Purushotam skews his head up and looks at the monitor. I’m reminded of the frequent mails that we get regarding body posture while sitting in front of the workstation. The 45 degree look down angle at the monitor cannot be applied in this case. The plastic chair doesn’t help much either.

Remotely bothered he hits the arrow key and navigates the word document. He is almost through with the test on Basic ‘C’. Moments later he hints he’s completed the test. A few corrections are done and a jubilant Purushotam walks out with his mother’s help towards the door.

Uttam seated a bit away smiles looking at the table. I wonder what his mind is concocting in the vast expanse. I introduce myself and sit beside him. He’s faster than me in socializing. A few minutes and we’re discussing almost everything under the sun. Soon we strike a deal – He teaches me Marathi and I teach him English. Thoughts fly by his mouth in Hindi/Marathi but when it comes to English, he’s blacked out. Soon Shekar, Baaji rao and Preeti join the conversation. Shekar, BaajiRao and Uttam are pursuing their 12th grade at Fergusons and Garware College. Preeti has completed her MA in English and currently plans to do her M.Phil.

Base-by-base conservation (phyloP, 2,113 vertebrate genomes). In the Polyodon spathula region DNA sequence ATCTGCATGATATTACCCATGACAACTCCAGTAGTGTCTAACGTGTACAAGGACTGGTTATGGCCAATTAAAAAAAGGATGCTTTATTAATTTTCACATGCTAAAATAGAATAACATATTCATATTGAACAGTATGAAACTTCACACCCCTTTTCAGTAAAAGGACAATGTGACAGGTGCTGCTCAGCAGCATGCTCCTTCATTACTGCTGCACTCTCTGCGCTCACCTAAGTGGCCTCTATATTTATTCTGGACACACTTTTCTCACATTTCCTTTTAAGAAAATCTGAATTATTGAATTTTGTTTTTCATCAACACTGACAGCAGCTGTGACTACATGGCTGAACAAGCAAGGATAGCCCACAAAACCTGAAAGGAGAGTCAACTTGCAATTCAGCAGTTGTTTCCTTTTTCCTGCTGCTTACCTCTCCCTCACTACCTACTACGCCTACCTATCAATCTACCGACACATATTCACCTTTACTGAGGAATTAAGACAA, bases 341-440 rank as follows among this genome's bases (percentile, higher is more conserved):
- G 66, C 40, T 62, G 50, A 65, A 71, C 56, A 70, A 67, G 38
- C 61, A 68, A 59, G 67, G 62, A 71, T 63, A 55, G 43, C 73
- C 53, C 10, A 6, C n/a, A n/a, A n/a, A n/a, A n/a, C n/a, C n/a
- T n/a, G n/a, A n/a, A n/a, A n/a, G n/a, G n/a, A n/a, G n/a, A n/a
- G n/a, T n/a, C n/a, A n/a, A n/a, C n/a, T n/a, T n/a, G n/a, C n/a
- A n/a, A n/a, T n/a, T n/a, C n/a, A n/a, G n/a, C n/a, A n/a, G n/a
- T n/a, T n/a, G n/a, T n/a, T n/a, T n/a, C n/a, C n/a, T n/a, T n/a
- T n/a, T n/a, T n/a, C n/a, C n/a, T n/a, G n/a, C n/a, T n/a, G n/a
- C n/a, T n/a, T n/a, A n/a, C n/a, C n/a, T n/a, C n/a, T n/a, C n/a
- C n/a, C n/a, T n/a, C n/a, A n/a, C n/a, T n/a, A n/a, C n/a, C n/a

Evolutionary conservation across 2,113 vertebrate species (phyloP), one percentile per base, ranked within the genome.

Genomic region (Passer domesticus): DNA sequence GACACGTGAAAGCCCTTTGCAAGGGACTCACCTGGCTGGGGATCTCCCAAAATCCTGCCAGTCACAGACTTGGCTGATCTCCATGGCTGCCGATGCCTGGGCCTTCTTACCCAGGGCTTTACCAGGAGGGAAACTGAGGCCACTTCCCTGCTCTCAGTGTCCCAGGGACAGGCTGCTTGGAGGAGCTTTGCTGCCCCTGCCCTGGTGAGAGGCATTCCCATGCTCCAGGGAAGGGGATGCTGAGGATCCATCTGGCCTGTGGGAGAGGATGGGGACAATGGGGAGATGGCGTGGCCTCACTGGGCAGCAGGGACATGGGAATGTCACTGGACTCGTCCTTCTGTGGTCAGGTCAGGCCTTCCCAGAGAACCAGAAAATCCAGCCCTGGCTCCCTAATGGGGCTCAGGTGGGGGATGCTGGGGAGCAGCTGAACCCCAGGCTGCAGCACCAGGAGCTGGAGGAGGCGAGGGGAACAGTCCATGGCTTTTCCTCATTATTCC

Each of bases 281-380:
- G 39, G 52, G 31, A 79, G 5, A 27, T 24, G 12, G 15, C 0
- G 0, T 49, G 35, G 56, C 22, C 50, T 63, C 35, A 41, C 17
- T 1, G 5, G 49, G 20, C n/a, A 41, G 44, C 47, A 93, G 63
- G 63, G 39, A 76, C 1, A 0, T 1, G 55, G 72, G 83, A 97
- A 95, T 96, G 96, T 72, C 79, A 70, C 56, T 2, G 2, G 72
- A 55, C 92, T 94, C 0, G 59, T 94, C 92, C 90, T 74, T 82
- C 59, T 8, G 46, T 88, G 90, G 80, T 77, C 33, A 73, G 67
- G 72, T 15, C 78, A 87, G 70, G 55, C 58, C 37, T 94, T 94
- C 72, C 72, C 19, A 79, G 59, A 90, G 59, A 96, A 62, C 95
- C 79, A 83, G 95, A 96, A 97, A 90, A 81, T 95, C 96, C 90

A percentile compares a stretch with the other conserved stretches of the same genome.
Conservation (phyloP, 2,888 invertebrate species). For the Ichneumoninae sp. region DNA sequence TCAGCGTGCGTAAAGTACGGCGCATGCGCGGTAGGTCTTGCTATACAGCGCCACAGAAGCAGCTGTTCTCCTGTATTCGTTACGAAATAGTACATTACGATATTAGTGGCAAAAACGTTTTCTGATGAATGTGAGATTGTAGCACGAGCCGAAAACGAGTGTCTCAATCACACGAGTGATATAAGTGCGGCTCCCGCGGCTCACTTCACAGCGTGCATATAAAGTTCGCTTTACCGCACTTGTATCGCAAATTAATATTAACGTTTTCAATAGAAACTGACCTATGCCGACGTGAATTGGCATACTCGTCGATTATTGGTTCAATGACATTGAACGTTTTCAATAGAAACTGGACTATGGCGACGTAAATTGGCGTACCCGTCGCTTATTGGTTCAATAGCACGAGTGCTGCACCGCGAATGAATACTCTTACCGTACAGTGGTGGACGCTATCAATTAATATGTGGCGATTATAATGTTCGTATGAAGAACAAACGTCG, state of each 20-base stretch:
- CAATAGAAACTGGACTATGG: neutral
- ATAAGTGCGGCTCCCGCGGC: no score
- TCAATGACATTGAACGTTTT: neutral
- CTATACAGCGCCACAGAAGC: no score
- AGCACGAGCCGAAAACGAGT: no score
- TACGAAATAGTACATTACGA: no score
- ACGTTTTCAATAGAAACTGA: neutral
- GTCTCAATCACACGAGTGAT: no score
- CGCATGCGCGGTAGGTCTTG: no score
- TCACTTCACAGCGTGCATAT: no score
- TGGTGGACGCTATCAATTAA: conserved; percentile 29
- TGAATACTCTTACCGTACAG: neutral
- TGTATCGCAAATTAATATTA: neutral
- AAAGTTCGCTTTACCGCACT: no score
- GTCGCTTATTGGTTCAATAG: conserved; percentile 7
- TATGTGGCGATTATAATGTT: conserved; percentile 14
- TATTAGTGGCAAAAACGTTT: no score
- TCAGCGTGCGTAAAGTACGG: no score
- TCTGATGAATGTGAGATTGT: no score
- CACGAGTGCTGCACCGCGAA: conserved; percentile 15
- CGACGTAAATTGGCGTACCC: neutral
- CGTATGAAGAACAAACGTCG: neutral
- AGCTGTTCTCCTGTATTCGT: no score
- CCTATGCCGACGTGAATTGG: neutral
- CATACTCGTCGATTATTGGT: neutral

Biswajeet and Aditya soon join us after having a quick chat with Purushotam’s Mom. Suddenly the topic of Indian independence pops up. When asked what they feel about the independence movement, Shekar is prompt in responding – India shouldn’t have been given Independence. He reason’s out saying they would have been in a better position today had the British continued to stay. Point taken!

They’d just had a session with Dhananjay – A graduate from University of Pune. Most of it was in Marathi, so there wasn’t much that I understood. But their jubilant responses and the questions on career development takes me off my feet. They know where they need to be few years down the line. Much better planned that me! It’s only about how they work towards it that would decide how far they go towards reaching their goal.